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Byron and Marginality$
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Norbert Lennartz

Print publication date: 2018

Print ISBN-13: 9781474439411

Published to Edinburgh Scholarship Online: May 2021

DOI: 10.3366/edinburgh/9781474439411.001.0001

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PRINTED FROM EDINBURGH SCHOLARSHIP ONLINE (www.edinburgh.universitypressscholarship.com). (c) Copyright Edinburgh University Press, 2021. All Rights Reserved. An individual user may print out a PDF of a single chapter of a monograph in ESO for personal use.date: 21 October 2021

Byron and Weltliteratur

Byron and Weltliteratur

Chapter:
(p.19) Chapter 2 Byron and Weltliteratur
Source:
Byron and Marginality
Author(s):

Nicholas Halmi

Publisher:
Edinburgh University Press
DOI:10.3366/edinburgh/9781474439411.003.0002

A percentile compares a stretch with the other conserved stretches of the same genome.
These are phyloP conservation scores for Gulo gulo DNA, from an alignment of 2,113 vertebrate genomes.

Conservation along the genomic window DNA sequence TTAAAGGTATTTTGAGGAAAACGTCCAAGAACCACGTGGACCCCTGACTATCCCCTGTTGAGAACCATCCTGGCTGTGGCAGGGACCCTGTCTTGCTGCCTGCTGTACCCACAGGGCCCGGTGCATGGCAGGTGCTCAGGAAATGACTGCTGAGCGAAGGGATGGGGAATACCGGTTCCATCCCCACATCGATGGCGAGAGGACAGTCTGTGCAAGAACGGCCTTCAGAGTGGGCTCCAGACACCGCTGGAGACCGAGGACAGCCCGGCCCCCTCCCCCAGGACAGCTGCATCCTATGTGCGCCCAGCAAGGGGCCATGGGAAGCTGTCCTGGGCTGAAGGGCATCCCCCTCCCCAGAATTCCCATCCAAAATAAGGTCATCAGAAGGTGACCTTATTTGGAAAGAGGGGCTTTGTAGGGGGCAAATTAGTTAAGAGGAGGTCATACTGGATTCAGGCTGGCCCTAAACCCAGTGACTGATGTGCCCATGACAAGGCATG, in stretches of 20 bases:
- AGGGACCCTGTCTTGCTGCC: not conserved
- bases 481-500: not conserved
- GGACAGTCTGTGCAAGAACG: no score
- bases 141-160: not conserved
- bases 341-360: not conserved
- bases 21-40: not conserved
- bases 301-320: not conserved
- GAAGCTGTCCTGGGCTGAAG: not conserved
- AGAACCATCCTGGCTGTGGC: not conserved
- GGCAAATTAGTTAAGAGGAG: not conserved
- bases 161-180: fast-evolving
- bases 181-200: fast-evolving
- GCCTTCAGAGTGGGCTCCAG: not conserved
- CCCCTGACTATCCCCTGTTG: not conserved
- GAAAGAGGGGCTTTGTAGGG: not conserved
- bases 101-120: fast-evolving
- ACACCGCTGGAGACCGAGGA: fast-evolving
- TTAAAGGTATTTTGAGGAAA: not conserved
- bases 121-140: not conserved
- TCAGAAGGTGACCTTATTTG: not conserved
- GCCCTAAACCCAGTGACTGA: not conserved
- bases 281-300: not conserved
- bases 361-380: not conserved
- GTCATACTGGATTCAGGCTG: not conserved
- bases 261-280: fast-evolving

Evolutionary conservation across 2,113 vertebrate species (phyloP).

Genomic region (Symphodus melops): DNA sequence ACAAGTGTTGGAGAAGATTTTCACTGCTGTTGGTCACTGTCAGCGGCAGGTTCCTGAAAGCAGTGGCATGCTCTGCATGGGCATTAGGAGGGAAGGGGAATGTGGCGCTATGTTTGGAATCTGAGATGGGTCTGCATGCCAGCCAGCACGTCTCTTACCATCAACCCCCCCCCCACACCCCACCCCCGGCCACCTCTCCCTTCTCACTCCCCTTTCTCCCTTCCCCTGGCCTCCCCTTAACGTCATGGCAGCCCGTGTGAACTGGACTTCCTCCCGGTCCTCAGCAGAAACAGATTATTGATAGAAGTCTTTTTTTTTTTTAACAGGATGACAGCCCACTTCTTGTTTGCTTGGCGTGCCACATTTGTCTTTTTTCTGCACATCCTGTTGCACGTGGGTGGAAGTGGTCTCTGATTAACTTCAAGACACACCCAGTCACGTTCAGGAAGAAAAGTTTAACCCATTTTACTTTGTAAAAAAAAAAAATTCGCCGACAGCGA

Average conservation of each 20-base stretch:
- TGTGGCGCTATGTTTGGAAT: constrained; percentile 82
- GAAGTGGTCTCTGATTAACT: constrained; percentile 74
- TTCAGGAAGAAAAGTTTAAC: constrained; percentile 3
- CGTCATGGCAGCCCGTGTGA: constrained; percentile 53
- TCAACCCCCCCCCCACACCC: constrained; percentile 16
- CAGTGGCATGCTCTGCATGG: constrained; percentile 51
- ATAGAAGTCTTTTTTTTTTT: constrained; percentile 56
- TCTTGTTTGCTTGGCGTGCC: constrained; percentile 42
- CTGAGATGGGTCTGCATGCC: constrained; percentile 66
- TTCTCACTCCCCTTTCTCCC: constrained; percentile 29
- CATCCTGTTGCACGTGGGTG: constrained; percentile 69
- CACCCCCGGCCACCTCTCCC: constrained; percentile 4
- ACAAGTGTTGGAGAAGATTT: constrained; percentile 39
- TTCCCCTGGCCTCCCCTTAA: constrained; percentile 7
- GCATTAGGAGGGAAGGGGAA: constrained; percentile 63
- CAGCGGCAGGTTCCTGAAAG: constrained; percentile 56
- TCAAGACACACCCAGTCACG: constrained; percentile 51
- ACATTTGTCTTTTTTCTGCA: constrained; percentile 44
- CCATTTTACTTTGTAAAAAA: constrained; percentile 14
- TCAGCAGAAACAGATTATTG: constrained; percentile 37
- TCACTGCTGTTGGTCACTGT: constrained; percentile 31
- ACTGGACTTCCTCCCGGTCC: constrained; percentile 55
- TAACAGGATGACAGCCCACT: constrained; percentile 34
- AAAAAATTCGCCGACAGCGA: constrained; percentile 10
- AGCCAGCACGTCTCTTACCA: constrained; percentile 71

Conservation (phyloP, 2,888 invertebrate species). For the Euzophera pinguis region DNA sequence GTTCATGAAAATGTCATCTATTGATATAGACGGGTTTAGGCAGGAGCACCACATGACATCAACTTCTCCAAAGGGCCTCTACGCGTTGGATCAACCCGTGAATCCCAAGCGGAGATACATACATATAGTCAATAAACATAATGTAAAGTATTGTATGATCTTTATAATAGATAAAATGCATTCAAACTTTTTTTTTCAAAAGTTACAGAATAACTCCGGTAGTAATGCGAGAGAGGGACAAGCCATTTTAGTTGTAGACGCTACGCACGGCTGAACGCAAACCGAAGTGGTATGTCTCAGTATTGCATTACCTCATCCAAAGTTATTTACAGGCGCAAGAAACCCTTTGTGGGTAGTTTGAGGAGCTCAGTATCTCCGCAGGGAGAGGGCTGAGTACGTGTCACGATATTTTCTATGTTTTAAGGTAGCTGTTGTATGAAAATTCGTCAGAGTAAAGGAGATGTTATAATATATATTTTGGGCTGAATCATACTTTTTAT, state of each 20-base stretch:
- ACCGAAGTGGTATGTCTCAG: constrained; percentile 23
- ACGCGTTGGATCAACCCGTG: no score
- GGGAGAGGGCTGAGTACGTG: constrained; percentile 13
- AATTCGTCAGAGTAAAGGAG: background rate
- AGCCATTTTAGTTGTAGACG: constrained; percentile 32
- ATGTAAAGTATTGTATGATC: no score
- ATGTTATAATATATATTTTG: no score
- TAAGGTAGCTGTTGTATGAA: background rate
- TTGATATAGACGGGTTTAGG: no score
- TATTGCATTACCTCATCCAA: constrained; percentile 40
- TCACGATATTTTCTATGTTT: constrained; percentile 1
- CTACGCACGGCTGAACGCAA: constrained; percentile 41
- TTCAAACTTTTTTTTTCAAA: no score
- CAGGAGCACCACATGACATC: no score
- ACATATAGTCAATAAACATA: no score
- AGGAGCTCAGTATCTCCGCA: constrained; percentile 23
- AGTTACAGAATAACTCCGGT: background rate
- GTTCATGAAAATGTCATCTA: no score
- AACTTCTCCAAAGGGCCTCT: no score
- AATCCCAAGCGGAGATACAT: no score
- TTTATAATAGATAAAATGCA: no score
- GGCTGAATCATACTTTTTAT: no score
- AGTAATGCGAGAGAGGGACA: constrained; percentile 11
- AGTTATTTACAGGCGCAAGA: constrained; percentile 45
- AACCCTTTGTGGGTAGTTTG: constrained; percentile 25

The ageing Goethe was fascinated with Byron whom he called the greatest poetic talent. Though suspicious of Byron’s Philhellenism, Goethe found in Byron an openness to encounter non-English cultures, an attentiveness to national histories and in interest in the relationship of the individual to social life. Byron’s self-contextualising, self-historicising narrative poems constitute a parallel to Goethe’s own literary campaigns for cross-cultural engagement in the 1810s and 1820s and, despite Byron’s alienation from England, offer hope for the prospects of what Goethe was to call “world literature”.

Keywords:   German Romanticism, World literature (Weltliteratur), Johann Wolfgang von Goethe, Philhellenism, Euphorion

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